Topics: Game theory, decision theory, econometrics, statistics

1 - For those interested in statistical methods, Green's "Econometric Analysis" (2018 and prior editions) has an accessible Part 1 on "The Linear Regression Model" and a lovely conceptual foundations appendices in Part IV in linear algebra, distribution theory, estimation and inference, and some optimization methods.

Although this is technically a graduate level text, there's nothing mystifying about it with a calculus background. The appendices would be an excellent, tightly-delivered read for an ambitious, math-oriented high schooler who has completed AP calculus. It's used in quant-heavy undergrad fourth year classes dual-enrolled with grad studies, so I say undergrad level.

2 - Students interested in an introductory, axiomatic/proof-based treatment of game theory, asset markets, and optimizations will enjoy Hal Varian's "Microeconomic Analysis" (3rd edition, 1992).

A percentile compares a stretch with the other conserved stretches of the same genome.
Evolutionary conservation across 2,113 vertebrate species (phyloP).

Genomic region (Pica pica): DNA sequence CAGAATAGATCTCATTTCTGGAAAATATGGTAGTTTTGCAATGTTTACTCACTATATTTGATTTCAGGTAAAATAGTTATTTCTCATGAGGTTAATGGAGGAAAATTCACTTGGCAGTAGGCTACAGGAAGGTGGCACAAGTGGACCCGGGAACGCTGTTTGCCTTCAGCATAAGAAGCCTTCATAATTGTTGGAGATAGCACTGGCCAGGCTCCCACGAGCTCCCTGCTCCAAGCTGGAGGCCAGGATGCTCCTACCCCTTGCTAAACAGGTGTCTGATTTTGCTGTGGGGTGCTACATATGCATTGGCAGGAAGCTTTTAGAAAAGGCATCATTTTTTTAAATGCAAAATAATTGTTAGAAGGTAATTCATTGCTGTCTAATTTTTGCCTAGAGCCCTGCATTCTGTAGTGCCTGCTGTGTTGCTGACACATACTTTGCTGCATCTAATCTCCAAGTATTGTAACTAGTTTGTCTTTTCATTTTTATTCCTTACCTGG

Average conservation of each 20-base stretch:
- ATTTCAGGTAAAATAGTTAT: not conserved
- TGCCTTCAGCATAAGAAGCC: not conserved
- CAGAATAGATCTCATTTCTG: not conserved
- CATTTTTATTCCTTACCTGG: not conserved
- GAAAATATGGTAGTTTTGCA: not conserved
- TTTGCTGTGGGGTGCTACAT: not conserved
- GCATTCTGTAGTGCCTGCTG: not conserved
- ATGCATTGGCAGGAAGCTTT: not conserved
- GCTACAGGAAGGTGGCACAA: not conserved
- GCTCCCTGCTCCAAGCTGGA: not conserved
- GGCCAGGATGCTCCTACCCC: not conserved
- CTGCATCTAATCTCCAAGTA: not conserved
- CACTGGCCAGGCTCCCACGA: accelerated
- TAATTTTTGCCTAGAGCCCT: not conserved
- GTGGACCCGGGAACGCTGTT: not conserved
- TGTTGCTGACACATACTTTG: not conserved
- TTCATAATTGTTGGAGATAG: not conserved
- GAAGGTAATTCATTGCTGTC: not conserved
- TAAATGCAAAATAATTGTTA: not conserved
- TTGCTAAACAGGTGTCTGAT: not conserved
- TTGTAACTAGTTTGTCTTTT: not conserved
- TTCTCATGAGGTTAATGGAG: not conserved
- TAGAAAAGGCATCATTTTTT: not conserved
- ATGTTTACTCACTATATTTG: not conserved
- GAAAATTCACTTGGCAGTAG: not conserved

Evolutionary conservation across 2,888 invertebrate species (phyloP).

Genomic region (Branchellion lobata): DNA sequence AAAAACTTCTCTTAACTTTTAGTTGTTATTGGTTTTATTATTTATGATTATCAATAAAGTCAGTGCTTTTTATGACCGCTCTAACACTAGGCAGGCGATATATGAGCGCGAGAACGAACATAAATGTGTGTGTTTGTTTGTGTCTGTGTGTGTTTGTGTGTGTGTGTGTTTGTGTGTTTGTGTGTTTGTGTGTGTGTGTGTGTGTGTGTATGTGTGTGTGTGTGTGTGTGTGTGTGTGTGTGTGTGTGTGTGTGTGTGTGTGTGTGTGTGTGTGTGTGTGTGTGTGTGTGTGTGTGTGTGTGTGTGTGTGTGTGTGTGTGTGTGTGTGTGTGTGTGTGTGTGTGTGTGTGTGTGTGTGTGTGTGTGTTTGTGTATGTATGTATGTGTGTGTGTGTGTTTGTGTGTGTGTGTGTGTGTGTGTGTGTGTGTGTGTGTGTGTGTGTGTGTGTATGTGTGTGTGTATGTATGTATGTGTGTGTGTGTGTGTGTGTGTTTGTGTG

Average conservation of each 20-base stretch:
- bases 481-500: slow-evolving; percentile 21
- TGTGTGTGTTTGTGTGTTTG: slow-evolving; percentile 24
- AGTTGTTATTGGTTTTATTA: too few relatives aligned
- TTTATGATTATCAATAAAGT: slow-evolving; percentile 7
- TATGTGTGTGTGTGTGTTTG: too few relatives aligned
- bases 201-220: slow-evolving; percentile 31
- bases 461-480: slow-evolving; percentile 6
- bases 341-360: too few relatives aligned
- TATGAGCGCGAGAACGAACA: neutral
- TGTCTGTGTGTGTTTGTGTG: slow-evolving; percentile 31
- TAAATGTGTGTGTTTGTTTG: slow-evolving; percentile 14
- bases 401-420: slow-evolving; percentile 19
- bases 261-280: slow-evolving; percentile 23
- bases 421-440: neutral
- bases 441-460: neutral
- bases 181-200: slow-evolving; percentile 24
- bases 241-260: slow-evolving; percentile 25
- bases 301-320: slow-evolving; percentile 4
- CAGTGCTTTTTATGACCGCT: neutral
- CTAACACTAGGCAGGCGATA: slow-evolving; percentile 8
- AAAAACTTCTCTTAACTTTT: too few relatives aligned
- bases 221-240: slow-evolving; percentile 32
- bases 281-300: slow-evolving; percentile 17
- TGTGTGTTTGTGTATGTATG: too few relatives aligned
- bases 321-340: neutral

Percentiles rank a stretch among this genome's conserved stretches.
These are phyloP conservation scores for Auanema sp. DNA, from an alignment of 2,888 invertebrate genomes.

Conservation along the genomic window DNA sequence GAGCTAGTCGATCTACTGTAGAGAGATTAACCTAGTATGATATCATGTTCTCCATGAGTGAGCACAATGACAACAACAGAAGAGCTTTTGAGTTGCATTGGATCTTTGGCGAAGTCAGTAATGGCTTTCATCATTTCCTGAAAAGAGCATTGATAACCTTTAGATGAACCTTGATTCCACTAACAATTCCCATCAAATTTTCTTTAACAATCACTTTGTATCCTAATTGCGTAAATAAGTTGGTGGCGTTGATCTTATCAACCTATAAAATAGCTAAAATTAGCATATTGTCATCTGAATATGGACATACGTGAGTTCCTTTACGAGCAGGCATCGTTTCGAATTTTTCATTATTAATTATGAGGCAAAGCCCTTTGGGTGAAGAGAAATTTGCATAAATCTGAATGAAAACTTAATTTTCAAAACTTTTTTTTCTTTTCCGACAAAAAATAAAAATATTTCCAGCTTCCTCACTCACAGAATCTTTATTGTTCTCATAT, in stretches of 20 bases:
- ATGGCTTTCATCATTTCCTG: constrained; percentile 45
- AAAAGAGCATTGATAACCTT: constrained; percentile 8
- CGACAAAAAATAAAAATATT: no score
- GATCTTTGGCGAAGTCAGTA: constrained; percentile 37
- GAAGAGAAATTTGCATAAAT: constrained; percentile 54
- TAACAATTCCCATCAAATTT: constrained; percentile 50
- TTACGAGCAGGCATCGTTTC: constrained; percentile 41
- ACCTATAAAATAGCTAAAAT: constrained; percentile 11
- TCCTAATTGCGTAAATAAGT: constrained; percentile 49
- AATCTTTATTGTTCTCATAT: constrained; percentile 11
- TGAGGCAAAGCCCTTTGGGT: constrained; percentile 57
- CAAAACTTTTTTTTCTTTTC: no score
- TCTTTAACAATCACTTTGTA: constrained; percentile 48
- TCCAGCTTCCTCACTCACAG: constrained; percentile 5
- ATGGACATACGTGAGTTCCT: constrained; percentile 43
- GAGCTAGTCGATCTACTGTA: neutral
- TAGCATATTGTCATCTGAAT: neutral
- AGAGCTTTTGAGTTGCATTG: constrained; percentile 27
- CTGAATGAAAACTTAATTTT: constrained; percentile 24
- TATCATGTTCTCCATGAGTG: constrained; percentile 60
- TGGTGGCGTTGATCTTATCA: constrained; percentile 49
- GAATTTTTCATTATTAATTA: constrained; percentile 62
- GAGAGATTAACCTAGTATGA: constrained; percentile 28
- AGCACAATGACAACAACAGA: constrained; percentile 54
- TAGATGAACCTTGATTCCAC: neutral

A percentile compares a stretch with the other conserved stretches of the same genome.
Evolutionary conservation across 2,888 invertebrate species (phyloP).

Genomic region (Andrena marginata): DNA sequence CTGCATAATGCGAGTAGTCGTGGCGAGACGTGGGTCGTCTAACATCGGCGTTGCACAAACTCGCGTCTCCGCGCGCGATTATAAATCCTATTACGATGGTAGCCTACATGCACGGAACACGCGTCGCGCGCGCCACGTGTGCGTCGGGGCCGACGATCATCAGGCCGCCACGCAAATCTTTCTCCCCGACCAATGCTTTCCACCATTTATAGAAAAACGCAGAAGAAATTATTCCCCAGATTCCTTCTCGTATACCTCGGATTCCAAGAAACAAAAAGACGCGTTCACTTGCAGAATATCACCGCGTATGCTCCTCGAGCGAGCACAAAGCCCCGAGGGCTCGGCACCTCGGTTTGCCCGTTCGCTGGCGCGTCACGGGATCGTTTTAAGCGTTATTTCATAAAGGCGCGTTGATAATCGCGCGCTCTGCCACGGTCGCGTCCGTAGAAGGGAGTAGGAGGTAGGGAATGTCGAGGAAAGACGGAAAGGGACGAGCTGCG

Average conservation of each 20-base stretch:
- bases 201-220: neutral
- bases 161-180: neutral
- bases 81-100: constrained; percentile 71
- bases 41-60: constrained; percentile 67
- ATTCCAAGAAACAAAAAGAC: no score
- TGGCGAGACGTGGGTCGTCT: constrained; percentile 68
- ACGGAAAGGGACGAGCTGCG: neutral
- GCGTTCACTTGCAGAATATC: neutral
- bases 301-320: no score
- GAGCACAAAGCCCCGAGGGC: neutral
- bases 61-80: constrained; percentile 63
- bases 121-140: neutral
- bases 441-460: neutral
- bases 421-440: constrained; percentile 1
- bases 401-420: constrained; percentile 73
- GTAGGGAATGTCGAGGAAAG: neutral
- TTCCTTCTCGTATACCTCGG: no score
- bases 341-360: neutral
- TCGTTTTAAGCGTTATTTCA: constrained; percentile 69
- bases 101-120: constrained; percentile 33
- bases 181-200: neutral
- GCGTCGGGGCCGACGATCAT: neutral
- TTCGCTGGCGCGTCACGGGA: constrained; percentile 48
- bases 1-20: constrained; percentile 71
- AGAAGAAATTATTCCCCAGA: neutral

Again - this is technically marketed as a first-year graduate text, but I know it as a third-year undergrad text. High schoolers in our families with a taste for economic optimization and intro game theory will enjoy this.

3 - And finally...for the aspiring game or decision theorist, R. Duncan Luce's 1989 "Games and Decisions: Introduction and Critical Theory" is a cute treatment of the topic for undergrads. (I promise! This book is actually recognized as for undergrads!)

Order of operations here is:

Appendices in 1

3

Part 1 of 1

2

Rest of 1 ad libitum

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What is to give light must endure burning.